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RNA Transfected Dendritic Cell Vaccines: Preclinical and Clinical Results
Dendritic cells (DC) generated from peripheral blood monocytic cells (PBMC) of prostate cancer patients and transfected with PSA-RNA are remarkably effective in stimulating potent T cell mediated anti-tumor immunity in vitro. We have performed a phase I clinical trial designed to evaluate the safety and bioactivity of the DC vaccine in 14 patients with metastatic, hormone-refractory prostate cancer. The demonstration of successful CTL generation in prostate cancer patients associated with significant impact on surrogate clinical endpoints in some patients provides a scientific rationale for further trials administering PSA RNA transfected DC vaccines in a minimal residual disease setting. The clinical and immunological experience from these trials is discussed, including the following:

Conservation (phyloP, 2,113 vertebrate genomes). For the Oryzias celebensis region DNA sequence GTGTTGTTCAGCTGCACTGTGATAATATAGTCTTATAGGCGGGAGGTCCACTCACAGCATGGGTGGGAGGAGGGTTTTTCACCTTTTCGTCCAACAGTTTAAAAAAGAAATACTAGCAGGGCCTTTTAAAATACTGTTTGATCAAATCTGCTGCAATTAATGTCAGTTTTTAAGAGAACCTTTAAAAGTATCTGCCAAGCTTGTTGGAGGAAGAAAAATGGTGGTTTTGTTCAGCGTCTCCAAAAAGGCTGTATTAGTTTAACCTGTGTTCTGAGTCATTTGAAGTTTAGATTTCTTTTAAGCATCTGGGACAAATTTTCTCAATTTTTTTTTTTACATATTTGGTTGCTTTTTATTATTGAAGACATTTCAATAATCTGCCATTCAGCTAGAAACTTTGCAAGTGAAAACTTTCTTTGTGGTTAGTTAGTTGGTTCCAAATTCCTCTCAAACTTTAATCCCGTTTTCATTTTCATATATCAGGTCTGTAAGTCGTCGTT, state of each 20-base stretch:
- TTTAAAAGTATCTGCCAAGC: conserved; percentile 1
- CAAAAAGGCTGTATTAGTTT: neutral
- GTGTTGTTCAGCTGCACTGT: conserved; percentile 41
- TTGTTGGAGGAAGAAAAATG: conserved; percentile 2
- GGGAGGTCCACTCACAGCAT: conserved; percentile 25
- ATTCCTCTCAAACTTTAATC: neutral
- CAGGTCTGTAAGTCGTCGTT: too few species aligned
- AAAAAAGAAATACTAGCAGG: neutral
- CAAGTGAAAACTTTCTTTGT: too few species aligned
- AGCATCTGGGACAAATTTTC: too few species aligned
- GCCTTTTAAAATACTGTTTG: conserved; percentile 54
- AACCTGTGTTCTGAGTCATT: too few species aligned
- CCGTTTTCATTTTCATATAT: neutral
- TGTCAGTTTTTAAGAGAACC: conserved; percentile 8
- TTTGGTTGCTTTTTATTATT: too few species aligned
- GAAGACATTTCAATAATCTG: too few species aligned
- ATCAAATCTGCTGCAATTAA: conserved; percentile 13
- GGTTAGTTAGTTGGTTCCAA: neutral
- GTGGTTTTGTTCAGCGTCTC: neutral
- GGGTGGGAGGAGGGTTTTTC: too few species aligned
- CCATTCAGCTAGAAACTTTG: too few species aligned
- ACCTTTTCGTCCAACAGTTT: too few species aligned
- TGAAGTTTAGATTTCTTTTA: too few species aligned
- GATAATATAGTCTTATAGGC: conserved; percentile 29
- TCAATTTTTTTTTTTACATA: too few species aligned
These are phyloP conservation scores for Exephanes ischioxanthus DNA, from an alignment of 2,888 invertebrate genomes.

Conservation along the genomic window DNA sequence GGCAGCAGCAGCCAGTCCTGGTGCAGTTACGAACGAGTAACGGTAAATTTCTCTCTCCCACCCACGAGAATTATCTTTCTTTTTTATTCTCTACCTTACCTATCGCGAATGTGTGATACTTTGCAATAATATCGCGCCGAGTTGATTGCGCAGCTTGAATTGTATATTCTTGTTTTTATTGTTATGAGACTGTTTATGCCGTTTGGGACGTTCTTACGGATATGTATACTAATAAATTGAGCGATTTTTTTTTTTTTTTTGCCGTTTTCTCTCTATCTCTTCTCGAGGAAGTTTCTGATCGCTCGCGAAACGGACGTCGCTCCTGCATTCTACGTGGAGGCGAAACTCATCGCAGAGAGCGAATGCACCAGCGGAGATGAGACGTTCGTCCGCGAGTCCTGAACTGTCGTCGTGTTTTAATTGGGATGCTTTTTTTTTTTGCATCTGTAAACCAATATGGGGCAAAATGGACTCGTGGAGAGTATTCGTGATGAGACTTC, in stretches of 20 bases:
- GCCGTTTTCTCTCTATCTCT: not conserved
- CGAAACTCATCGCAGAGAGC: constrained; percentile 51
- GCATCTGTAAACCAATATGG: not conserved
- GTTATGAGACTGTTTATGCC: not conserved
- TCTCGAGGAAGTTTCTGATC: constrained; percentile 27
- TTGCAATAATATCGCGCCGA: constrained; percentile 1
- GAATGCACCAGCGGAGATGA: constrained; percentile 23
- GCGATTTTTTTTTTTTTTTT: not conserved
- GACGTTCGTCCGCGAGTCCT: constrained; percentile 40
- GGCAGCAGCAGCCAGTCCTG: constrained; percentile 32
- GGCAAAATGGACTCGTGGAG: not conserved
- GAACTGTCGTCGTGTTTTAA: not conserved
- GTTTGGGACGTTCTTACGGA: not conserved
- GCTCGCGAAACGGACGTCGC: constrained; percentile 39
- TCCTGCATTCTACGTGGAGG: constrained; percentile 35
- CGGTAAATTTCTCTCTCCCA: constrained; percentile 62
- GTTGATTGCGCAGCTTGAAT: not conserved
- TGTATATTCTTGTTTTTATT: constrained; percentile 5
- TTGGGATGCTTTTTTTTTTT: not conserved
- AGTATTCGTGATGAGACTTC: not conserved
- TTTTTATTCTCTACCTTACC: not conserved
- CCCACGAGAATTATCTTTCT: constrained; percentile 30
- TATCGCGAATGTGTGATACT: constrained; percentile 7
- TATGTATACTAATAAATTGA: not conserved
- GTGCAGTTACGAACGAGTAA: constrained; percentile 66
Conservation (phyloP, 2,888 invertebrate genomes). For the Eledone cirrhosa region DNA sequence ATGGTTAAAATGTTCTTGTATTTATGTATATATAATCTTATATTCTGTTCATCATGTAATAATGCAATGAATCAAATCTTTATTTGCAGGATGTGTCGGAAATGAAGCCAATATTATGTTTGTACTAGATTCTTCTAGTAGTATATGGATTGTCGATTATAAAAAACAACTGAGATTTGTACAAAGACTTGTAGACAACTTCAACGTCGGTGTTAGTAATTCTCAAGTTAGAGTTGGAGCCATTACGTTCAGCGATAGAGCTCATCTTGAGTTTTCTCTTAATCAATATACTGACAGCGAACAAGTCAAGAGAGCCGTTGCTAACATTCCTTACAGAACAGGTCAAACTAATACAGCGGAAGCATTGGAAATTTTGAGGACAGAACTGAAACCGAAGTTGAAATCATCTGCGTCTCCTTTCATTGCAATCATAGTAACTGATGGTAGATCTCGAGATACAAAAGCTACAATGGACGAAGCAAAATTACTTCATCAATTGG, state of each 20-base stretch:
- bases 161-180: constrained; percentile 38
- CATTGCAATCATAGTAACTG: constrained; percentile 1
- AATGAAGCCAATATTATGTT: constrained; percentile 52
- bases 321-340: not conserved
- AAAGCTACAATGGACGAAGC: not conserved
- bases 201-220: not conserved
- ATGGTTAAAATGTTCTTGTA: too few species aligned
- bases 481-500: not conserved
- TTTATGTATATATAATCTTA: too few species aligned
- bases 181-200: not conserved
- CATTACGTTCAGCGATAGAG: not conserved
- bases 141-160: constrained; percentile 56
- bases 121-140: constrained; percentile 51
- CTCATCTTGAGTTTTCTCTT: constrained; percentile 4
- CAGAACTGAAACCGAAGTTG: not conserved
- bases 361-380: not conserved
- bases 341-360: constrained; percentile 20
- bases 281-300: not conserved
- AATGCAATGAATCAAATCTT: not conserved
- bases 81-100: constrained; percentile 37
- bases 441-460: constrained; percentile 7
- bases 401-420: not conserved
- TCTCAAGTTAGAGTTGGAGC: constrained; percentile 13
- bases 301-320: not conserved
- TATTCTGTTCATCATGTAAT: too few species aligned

• Outcomes when dendritic cells were generated under clinical conditions from leukapheresis derived PBMC and were transfected with "naked" PSA RNA
    • Evaluations of patients who received 3 vaccinations through an iv/id route and were evaluated for toxicity as well as for immunological and clinical responses
    • Bioactivity levels of the vaccine when induction of primary, PSA specific CD8+ T cell responses were consistently measured from peripheral blood of all patients enrolled among all dose levels
    • Vaccination was further associated with a significant decrease of the serum PSA slope profiles (in 5 of 7 evaluable patients) as well as with rapid clearance of circulating tumor cells from peripheral blood in some of the immunological responders

Johannes Vieweg, MD
Assistant Professor of Urology and Immunology